If you want to better engage with your website visitors, you need to give them an easy way to contact you. Gravity Forms hands down is both the easiest to customize and most customizable contact form plugin out there. Plus, there are bridges that can help you integrate that same contact form information with email marketing software such as MailChimp. If you have never been satisfied with the customizability of your contact forms, you definitely need to give Gravity Forms a try.
  2. Hello Bar
    While I don’t recommend using this all the time, if you have a specific call to action that you want to get the word out about, this simple and unobtrusive web toolbar that sits across the top of a website is the perfect solution. You can customize the color of your bar, the text font, text color and a few other options so that it blends perfectly with your site, and Hello Bar also supports A/B testing. Don’t let the most valuable part of your website – the top horizontal space – go to waste! Guide your visitors to where you want to send them! Based on campaigns I have done in the past for mine as well as client websites, I have seen Hello Bar CTRs as low as below 1% and as high as nearly 10%.
  3. JetPack Comments & Subscriptions
    While many have migrated to “sexier” comment platforms like CommentLuv, Disqus, or Livefyre, this blog recently did an about-face and actually moved back to WordPress native comment functionality with the release of JetPack Comments.  I came to the conclusion that comments should really be about the comments themselves, not the ability to share in social media, elaborate user interfaces, or complex dashboards. JetPack Comments allows visitors to login using their WordPress, Twitter, or Facebook credentials, and because the comment data lives on your site, you never have to worry about comments ending up in spam filters that were invisible to you through complex user interfaces or synchronization issues that exist with data being stored on 3rd party sites, two issues that this website had with previous commenting platforms. The integration with JetPack Subscriptions also provides a killer functionality: To provide commenters an easy way to sign up for notifications of new blog posts, thus potentially increasing your future website traffic with every comment.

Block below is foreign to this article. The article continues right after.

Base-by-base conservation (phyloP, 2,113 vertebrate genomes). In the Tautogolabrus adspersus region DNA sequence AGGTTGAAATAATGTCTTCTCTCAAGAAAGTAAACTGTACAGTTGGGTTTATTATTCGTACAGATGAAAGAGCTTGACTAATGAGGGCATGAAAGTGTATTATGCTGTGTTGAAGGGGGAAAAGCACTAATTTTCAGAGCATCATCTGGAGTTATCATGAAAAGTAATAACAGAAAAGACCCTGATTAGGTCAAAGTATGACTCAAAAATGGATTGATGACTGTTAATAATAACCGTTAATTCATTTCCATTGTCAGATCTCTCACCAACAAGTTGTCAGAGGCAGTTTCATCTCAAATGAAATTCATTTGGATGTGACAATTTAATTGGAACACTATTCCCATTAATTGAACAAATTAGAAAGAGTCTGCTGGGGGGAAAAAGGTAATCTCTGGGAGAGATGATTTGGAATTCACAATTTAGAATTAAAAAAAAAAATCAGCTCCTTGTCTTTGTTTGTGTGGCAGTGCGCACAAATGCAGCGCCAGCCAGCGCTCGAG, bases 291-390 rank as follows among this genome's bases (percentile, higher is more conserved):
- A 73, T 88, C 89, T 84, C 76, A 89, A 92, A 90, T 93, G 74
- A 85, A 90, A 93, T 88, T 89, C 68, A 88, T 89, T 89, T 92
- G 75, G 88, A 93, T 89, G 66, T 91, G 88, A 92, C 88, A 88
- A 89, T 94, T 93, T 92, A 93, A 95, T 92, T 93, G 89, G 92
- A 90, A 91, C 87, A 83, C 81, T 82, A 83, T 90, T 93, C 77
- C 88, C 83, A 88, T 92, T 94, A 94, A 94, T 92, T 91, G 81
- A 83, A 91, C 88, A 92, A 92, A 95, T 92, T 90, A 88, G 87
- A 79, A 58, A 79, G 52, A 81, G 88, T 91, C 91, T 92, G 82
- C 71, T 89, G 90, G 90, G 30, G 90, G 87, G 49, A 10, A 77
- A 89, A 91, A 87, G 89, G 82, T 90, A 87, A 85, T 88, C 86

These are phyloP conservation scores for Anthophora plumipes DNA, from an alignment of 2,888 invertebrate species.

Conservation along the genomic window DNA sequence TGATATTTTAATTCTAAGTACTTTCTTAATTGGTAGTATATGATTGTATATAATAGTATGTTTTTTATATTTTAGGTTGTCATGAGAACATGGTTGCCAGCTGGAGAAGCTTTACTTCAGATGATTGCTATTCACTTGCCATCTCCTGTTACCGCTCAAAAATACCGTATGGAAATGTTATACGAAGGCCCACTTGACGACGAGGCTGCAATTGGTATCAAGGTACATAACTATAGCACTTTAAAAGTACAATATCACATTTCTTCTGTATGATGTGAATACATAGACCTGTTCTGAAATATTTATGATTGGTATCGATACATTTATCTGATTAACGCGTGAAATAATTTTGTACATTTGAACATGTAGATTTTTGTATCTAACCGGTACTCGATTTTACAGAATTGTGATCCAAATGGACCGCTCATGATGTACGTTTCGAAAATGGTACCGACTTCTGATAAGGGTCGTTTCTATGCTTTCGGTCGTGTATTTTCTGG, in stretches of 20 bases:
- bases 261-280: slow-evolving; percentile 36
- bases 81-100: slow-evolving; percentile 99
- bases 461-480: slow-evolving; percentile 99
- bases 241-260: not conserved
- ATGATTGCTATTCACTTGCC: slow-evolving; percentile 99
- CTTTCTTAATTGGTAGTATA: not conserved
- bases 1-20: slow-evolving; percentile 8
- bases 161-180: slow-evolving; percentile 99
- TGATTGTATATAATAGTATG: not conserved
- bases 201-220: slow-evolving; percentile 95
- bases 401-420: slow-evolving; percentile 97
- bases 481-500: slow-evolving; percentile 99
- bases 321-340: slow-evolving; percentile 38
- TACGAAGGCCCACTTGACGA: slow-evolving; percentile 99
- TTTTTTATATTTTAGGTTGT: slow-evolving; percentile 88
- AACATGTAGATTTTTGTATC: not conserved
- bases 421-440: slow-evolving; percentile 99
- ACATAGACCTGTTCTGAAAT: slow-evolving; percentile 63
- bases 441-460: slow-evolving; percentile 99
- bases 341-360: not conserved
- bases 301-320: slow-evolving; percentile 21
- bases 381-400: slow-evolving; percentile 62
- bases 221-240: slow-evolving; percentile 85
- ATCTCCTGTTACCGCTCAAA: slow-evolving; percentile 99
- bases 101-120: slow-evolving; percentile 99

4. Listly
    Listly might just be the most engagement generating plugin of them all as it helps cultivate engagement by allowing people an easy way to share their passions in a way that is simpler than writing a comment: A vote on or addition to a list. As embeddable content that is indexed by search engines, it also has inherent SEO value, and the living nature of crowd-sourced content keeps search engines coming back for more. Social sharing accumulates to give your content the highest possible ranking. Listly is the only plugin on this list that is uniquely suitable to help increase both engagement AND SEO!
  5. Magic Action Box
    Wouldn’t it be great if you could create an easy-to-customize and great looking opt-in or other call-to-action box that you could place anywhere on your site? You can! Magic Action Box is an easy to use but powerful lead generation plugin that lets you create a focused and high converting action box in minutes. See Magic Action Box in action near the bottom of this blog post.
  6. The Slide by Simple Reach
    The Slide is a free plugin that helps you increase your site’s page views by helping readers discover related content while they are scrolling through your webiste. This plugin analyzes your articles and recommends past articles that are similar to it. It slides a discreet window at the bottom right of the screen which has a link to related articles the reader might be interested in. You can see The Slide in action on this website. If you were wondering, looking at my own stats I have seen days in which this plugin alone has increased page views by 1 or 2%.
  7. WordPress Related Posts